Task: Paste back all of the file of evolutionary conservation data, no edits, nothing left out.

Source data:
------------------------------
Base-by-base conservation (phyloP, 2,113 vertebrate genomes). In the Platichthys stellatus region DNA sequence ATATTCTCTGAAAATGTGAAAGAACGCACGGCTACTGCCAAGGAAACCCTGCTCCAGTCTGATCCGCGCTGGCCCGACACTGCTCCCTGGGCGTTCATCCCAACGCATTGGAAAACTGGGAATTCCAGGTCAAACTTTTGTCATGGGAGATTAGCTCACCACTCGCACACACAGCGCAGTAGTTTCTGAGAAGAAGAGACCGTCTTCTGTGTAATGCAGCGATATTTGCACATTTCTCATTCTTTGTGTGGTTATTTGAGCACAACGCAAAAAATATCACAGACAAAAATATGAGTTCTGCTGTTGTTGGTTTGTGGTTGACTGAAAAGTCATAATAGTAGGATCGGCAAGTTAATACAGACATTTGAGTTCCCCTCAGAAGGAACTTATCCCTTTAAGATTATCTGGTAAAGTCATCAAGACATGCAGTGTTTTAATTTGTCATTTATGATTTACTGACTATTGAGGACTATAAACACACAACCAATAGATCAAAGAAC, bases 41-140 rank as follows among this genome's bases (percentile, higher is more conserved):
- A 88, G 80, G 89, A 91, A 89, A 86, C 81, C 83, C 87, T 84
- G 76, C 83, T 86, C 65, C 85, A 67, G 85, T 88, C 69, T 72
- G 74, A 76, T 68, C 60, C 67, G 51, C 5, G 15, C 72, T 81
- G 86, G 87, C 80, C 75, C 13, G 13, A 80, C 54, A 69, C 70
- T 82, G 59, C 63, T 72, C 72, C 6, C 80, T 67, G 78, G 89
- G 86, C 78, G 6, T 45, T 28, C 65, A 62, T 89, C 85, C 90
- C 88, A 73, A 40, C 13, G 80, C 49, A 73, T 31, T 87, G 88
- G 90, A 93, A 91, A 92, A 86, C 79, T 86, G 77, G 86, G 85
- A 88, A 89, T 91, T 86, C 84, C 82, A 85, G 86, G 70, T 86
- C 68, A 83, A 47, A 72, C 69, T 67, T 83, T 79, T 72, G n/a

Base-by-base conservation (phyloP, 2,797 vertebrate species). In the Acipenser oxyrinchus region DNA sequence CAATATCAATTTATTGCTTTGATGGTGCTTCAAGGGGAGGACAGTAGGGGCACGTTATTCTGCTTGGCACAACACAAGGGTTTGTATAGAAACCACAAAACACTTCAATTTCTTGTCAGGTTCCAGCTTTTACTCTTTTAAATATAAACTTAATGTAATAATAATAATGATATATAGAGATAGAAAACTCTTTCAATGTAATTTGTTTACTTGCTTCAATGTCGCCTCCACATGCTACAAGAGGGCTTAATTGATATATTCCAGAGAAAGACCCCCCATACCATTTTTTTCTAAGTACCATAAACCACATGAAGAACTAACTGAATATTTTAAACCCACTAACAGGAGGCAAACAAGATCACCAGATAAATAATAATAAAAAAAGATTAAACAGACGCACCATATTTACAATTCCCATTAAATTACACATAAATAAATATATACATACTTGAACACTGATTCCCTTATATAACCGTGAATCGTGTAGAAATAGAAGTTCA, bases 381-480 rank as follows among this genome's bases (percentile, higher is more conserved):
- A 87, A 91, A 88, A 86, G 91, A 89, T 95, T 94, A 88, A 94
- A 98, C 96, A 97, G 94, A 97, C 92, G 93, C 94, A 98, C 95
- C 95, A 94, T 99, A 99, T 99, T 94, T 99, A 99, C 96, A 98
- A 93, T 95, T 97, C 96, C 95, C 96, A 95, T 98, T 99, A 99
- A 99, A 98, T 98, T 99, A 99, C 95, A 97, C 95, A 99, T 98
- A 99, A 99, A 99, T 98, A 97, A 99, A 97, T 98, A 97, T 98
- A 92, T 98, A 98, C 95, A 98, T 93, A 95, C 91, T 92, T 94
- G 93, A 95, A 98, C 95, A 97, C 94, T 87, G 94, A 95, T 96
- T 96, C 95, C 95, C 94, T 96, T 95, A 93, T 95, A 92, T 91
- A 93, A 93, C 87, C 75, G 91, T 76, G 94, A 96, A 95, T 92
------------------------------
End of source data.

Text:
Base-by-base conservation (phyloP, 2,113 vertebrate genomes). In the Platichthys stellatus region DNA sequence ATATTCTCTGAAAATGTGAAAGAACGCACGGCTACTGCCAAGGAAACCCTGCTCCAGTCTGATCCGCGCTGGCCCGACACTGCTCCCTGGGCGTTCATCCCAACGCATTGGAAAACTGGGAATTCCAGGTCAAACTTTTGTCATGGGAGATTAGCTCACCACTCGCACACACAGCGCAGTAGTTTCTGAGAAGAAGAGACCGTCTTCTGTGTAATGCAGCGATATTTGCACATTTCTCATTCTTTGTGTGGTTATTTGAGCACAACGCAAAAAATATCACAGACAAAAATATGAGTTCTGCTGTTGTTGGTTTGTGGTTGACTGAAAAGTCATAATAGTAGGATCGGCAAGTTAATACAGACATTTGAGTTCCCCTCAGAAGGAACTTATCCCTTTAAGATTATCTGGTAAAGTCATCAAGACATGCAGTGTTTTAATTTGTCATTTATGATTTACTGACTATTGAGGACTATAAACACACAACCAATAGATCAAAGAAC, bases 41-140 rank as follows among this genome's bases (percentile, higher is more conserved):
- A 88, G 80, G 89, A 91, A 89, A 86, C 81, C 83, C 87, T 84
- G 76, C 83, T 86, C 65, C 85, A 67, G 85, T 88, C 69, T 72
- G 74, A 76, T 68, C 60, C 67, G 51, C 5, G 15, C 72, T 81
- G 86, G 87, C 80, C 75, C 13, G 13, A 80, C 54, A 69, C 70
- T 82, G 59, C 63, T 72, C 72, C 6, C 80, T 67, G 78, G 89
- G 86, C 78, G 6, T 45, T 28, C 65, A 62, T 89, C 85, C 90
- C 88, A 73, A 40, C 13, G 80, C 49, A 73, T 31, T 87, G 88
- G 90, A 93, A 91, A 92, A 86, C 79, T 86, G 77, G 86, G 85
- A 88, A 89, T 91, T 86, C 84, C 82, A 85, G 86, G 70, T 86
- C 68, A 83, A 47, A 72, C 69, T 67, T 83, T 79, T 72, G n/a

Base-by-base conservation (phyloP, 2,797 vertebrate species). In the Acipenser oxyrinchus region DNA sequence CAATATCAATTTATTGCTTTGATGGTGCTTCAAGGGGAGGACAGTAGGGGCACGTTATTCTGCTTGGCACAACACAAGGGTTTGTATAGAAACCACAAAACACTTCAATTTCTTGTCAGGTTCCAGCTTTTACTCTTTTAAATATAAACTTAATGTAATAATAATAATGATATATAGAGATAGAAAACTCTTTCAATGTAATTTGTTTACTTGCTTCAATGTCGCCTCCACATGCTACAAGAGGGCTTAATTGATATATTCCAGAGAAAGACCCCCCATACCATTTTTTTCTAAGTACCATAAACCACATGAAGAACTAACTGAATATTTTAAACCCACTAACAGGAGGCAAACAAGATCACCAGATAAATAATAATAAAAAAAGATTAAACAGACGCACCATATTTACAATTCCCATTAAATTACACATAAATAAATATATACATACTTGAACACTGATTCCCTTATATAACCGTGAATCGTGTAGAAATAGAAGTTCA, bases 381-480 rank as follows among this genome's bases (percentile, higher is more conserved):
- A 87, A 91, A 88, A 86, G 91, A 89, T 95, T 94, A 88, A 94
- A 98, C 96, A 97, G 94, A 97, C 92, G 93, C 94, A 98, C 95
- C 95, A 94, T 99, A 99, T 99, T 94, T 99, A 99, C 96, A 98
- A 93, T 95, T 97, C 96, C 95, C 96, A 95, T 98, T 99, A 99
- A 99, A 98, T 98, T 99, A 99, C 95, A 97, C 95, A 99, T 98
- A 99, A 99, A 99, T 98, A 97, A 99, A 97, T 98, A 97, T 98
- A 92, T 98, A 98, C 95, A 98, T 93, A 95, C 91, T 92, T 94
- G 93, A 95, A 98, C 95, A 97, C 94, T 87, G 94, A 95, T 96
- T 96, C 95, C 95, C 94, T 96, T 95, A 93, T 95, A 92, T 91
- A 93, A 93, C 87, C 75, G 91, T 76, G 94, A 96, A 95, T 92